BASEBALL: Rohan Handa ’22 works with Tread Athletics to improve pitching
Rohan Handa started working with Tread Athletics in April to improve his pitching in preparation for his next season with Yale’s baseball team.
While the Ivy League baseball season has been canceled two years in a row, southpaw pitcher Rohan Handa ’22 has been busy working with Tread Athletics, a pitching development company, to come back strong for his senior season with the Bulldogs.
Handa was off to a hot start in the 2020 baseball season before the COVID-19 pandemic sent everyone home. The Charlotte, North Carolina, native made four appearances in 10 games for the Bulldogs, accumulating five innings of dominant work with an impressive 1.80 ERA. The 2021 season was Handa’s opportunity to show improvements from a lackluster first-year campaign and show his development as a cornerstone of the Bulldog bullpen.
Trying to make the best of his situation, Handa has been working to improve his stuff ahead of the next baseball season. Whether it is coaching his old high school’s junior varsity team, taking four classes, working with Dynamic Sports Training in Houston last semester or pursuing his current work with Tread Athletics, Handa is diligently preparing for the next time when Yale baseball head coach John Stuper calls his number.
“Although I haven’t been able to see it in person, watching Rohan’s progress via videos and FaceTime calls has been one of the more exciting parts of this ‘offseason,’” catcher Jamis DeKay ’24 said. “To see someone who I respect, on and off the field, make such strides is what makes me excited to put on the Yale uniform again next year.”
On March 15, Ben Brewster, head of Tread Athletics, shared a video on Twitter that showed Handa in some live at-bats. The tweet highlighted the increase in velocity that Handa has worked hard to achieve — from sitting in the mid-80s with his fastball last year to the mid-90s today. According to its website, Tread Athletics “builds custom training and throwing plans” for its pitchers.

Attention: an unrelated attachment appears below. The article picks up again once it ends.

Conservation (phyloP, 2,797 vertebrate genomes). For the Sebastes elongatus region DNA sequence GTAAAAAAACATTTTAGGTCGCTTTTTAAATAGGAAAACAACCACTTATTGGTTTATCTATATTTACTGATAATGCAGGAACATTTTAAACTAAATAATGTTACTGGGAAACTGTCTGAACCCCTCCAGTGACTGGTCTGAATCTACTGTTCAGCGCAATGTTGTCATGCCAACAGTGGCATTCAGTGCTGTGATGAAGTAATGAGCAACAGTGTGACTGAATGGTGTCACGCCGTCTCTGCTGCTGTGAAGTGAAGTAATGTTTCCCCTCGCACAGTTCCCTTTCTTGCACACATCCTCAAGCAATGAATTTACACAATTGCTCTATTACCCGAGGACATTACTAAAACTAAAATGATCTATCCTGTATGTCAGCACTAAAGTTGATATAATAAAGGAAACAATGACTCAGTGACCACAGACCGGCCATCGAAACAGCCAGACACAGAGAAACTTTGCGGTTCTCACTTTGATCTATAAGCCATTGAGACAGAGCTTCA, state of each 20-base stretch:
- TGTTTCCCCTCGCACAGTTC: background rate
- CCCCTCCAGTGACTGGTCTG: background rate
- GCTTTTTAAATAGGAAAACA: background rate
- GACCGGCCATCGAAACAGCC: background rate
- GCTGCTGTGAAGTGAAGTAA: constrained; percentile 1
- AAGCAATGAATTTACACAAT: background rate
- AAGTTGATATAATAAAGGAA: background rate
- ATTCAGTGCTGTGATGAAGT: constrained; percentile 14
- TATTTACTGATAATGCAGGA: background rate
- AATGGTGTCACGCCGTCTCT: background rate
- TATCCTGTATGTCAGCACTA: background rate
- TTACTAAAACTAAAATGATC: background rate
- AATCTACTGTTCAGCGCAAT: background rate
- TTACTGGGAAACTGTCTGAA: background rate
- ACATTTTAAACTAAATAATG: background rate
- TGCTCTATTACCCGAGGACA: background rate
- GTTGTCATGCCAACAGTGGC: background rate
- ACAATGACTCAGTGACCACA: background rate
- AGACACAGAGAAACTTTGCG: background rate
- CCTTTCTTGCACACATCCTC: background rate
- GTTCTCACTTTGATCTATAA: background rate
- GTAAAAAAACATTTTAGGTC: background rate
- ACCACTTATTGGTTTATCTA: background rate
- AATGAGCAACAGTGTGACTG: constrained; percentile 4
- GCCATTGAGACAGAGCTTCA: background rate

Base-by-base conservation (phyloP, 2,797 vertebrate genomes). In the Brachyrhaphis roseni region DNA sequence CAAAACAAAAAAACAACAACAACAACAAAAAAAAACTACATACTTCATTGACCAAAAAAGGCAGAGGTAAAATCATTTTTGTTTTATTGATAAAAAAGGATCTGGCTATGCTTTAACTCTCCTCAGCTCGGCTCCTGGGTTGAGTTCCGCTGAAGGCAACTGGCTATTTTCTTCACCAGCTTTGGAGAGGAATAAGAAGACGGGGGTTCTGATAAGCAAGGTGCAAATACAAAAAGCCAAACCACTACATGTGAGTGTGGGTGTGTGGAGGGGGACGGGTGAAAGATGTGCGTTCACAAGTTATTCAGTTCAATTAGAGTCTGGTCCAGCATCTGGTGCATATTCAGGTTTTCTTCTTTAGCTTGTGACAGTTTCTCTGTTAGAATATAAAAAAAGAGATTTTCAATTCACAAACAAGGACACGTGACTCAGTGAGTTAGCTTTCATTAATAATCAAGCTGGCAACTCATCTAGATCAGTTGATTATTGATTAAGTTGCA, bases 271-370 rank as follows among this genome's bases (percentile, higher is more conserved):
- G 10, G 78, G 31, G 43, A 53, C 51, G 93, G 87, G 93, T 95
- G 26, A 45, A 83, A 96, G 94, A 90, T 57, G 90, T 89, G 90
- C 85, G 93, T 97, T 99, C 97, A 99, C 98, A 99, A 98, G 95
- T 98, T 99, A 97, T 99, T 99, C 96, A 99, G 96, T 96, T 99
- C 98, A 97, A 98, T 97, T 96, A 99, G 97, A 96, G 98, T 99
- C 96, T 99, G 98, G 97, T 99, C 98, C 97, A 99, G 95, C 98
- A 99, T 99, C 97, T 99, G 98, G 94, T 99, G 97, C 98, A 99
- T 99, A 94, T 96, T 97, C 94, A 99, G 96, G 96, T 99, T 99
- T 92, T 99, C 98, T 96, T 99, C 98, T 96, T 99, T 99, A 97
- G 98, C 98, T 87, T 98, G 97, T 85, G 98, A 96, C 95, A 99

Besides improving his velocity, Handa has also added a new pitch to his arsenal: a splitter. In high school, Handa was “scared” of throwing this pitch because he was never able to spread his fingers wide enough to throw the pitch consistently. Handa now tries to throw his splitter as much as a knuckleball as possible but at around 82 miles per hour. When looking at his splitter data on the TrackMan, a camera that captures baseball data, Handa said that he tries to minimize his spin on the pitch to create the erratic movement that tends to make hitters swing and miss when facing a good knuckleball.
Handa said that he was not worried about potential injury with his new pitch.
“I’m doing my all to make my forearm around the UCL area mobilize as much as I can,” Handa explained in a phone call with the News. “You want to mobilize that area as much as you can and if you’re doing that you should have no problem. I’ve thrown the splitter for about a month and a half now, no sort of elbow pain whatsoever, but that’s just because I have a routine.”
Handa developed this routine in conjunction with working with Brewster and his team at Tread Athletics. Brewster, a former college baseball player himself, started Tread in 2015 to help other pitchers. Unlike other facilities that focus on just one area of athletic development like strength or nutrition, Tread takes pride in providing its clients with holistic in-house solutions to all aspects of their development.
With Handa, Brewster and the team at Tread designed a personalized training regimen that focused on his mobility, nutrition and mechanics to improve his pitching. The training, which Handa started remotely in April 2020, has already paid off, as Handa has added 10 miles per hour to his fastball and has shown improvements in other metrics on his pitches.
“We are stress managers,” Brewster said. “The athlete’s job is to show up and put everything they have into the prescribed program, but their job is not necessarily to regulate their stress. Our job is to figure out how much stress is too much, keep them away from that, [and] how much stress is too little, where they are not going to get better and being properly prepared with the right workload.”
Besides his new splitter, Handa throws a fastball, a slider and a changeup.
Eugenio Garza García | firstname.lastname@example.org